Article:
Cartland Bridge is one of the many intact similarly designed canal bridges built to span the Grand Canal by the Grand Canal Company. This section of the canal was opened in 1797. The voussoirs and string course contrast with the random rubble walls of the bridge providing textural variation. The carved name and date plaques are notable features on the bridge. It is notable for being the highest bridge over inland water in Scotland.It is a category B listed building.
Causey Arch bridge over the River Team near Tanfield was built by the Grand Allies in 1726. It is renowned to be the world's oldest surviving single-arch railway bridge. Horse-drawn wagons crossed the arch on Tanfield Railway to transport coal from local mines to the River Tyne. The Arch has been Grade I listed since 1950. It was restored and reinforced in the 1980s. There are a series of scenic public paths around the area and the Causey Burn which runs underneath it.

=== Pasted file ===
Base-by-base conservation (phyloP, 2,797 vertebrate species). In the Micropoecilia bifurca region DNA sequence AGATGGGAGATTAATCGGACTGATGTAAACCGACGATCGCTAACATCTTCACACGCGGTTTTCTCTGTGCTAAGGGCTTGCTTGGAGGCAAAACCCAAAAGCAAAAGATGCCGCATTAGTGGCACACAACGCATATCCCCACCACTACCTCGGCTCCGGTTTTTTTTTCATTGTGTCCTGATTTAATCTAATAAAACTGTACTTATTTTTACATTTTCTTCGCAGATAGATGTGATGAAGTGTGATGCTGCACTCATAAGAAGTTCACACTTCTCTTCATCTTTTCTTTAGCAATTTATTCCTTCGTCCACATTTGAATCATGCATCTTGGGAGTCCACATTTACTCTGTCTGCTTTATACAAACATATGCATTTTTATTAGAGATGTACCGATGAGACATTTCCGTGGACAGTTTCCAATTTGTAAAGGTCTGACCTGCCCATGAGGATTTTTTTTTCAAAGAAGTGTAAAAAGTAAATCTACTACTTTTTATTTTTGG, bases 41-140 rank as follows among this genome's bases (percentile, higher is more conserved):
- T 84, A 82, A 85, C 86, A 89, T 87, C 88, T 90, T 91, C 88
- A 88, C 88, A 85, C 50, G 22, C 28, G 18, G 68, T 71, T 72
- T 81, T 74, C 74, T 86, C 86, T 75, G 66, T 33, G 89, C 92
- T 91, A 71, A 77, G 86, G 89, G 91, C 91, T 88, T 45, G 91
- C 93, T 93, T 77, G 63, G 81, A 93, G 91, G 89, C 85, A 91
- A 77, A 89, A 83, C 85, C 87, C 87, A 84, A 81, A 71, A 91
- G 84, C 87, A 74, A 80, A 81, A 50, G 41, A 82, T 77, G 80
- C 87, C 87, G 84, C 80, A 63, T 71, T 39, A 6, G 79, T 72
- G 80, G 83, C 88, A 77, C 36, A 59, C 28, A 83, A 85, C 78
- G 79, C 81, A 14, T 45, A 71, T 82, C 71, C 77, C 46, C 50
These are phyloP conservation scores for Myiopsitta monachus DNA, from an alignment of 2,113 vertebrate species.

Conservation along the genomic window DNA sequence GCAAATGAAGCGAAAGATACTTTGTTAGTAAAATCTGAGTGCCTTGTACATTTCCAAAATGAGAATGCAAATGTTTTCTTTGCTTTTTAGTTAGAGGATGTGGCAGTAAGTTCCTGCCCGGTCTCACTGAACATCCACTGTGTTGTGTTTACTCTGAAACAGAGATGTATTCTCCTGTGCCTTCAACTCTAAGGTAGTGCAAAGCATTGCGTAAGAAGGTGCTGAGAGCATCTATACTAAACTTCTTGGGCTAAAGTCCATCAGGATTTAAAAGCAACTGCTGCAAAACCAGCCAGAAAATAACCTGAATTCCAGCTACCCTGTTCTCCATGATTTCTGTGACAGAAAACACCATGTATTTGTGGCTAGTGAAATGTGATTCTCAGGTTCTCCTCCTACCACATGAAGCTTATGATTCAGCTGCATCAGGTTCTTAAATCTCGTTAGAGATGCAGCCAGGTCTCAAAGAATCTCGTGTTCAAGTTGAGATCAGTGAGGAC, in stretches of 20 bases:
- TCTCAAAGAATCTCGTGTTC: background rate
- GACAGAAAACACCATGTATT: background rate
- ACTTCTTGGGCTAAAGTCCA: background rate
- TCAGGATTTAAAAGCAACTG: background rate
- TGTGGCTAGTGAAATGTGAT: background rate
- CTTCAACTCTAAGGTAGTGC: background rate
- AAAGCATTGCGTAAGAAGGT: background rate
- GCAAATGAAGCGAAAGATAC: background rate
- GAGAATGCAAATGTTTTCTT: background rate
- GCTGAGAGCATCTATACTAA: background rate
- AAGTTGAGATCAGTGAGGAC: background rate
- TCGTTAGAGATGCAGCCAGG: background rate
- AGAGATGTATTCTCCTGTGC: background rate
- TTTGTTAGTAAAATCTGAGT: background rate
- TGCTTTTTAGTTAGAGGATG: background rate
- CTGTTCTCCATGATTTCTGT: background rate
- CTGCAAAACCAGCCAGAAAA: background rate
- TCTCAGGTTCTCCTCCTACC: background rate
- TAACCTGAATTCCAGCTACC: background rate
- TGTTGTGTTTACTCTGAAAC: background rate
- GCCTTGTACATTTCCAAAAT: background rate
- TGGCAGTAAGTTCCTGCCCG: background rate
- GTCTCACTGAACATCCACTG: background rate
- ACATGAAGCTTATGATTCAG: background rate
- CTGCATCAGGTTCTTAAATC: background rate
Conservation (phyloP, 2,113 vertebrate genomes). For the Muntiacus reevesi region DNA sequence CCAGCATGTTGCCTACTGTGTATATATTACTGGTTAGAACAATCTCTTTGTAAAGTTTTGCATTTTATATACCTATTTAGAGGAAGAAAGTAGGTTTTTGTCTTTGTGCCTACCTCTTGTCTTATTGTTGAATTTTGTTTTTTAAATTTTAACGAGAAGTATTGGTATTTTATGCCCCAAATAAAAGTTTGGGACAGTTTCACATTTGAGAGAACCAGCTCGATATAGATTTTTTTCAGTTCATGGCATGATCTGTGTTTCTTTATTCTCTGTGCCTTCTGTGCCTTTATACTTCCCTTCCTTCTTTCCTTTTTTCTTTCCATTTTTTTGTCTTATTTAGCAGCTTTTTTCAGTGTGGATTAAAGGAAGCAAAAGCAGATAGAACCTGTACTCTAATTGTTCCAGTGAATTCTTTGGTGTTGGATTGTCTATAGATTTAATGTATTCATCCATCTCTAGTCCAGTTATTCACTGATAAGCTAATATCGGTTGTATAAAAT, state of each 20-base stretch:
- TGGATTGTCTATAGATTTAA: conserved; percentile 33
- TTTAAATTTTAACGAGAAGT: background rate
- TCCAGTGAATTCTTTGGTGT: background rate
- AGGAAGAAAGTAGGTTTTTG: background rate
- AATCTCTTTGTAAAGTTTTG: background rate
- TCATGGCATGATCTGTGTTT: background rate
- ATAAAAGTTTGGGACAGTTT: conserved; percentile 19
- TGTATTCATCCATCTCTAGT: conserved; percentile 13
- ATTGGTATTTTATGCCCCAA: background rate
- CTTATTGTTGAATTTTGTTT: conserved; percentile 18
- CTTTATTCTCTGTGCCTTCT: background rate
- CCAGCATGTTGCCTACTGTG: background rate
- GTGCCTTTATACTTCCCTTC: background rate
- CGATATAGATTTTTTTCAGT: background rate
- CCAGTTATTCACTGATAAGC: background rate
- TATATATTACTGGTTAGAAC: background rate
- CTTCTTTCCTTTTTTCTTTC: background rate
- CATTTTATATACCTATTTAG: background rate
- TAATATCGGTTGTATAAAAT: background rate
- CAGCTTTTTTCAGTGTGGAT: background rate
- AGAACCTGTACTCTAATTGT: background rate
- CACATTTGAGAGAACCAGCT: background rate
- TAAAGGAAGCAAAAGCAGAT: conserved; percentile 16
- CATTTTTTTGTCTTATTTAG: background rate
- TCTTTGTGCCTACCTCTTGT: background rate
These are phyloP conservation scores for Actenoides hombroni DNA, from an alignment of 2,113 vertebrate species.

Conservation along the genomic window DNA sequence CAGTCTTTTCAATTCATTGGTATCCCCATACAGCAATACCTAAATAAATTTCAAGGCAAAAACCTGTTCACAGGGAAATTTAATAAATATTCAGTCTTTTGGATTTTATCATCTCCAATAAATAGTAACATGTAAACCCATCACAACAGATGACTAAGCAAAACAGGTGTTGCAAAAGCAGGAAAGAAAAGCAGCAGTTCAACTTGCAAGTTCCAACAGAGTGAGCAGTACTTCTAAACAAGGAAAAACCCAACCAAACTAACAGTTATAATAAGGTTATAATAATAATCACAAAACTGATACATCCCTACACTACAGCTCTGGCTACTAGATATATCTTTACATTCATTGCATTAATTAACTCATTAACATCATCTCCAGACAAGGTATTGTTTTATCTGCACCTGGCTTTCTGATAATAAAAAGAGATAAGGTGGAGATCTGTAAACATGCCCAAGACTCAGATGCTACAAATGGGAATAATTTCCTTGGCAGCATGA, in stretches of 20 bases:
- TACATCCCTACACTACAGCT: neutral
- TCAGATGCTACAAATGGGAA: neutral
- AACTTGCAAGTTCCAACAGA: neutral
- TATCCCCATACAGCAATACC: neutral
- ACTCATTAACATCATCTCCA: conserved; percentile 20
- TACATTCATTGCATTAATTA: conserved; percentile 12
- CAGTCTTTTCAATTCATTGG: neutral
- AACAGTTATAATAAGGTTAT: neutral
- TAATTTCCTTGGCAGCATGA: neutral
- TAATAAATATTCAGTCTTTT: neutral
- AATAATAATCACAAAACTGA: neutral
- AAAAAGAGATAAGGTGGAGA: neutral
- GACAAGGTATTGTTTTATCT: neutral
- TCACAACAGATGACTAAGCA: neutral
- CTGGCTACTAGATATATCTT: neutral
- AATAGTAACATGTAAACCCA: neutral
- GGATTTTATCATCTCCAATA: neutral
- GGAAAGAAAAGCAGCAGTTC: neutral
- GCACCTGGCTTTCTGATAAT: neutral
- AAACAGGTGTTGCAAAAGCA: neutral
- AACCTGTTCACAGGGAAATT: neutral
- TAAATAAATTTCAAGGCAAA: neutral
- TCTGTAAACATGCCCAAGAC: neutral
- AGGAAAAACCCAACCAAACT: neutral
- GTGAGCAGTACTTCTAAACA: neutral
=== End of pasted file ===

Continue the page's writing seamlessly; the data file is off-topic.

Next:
Clifton Suspension Bridge is one of Bristol’s most recognizable structures. Designed by Isambard Kingdom Brunel. The bridge’s spectacular setting on the cliffs of the Avon Gorge has made it the defining symbol of Bristol, drawing thousands of visitors a year just to stroll across for views of the ancient Avon Gorge, elegant Clifton, and the magnificent city beyond.
Craigellachie Bridge is a cast iron arch bridge across the River Spey at Craigellachie. The bridge was built by the famous engineer Thomas Telford between 1812 and 1814. It features two sets of mock-Medieval turrets, standing 15 feet high on each side of the river. The bridge was commemorated on a Royal Mail postage stamp in 2015.It also features in the artwork and logos of Spey Valley Brewery who brew an 1814 lager in commemoration of the bridge
Craigmin Bridge is an eighteenth century bridge within the grounds of Letterfourie House, in Moray, Scotland. Spanning the Burn of Letterfourie, it once formed part of the main approach road to the house. The bridge has a very unusual two-tier design, with a lower, single-arched span supporting two semi-circular arches above, with a smaller segmental arch and a mural passage between them, and a shallow round-headed niche above in the spandrel.
Dunham Bridge is a toll bridge across the River Trent in England. It spans the border between the administrative counties of Nottinghamshire and Lincolnshire to the west and east respectively. One of the engineering marvels in this area and this bridge makes the transportation easy for peoples.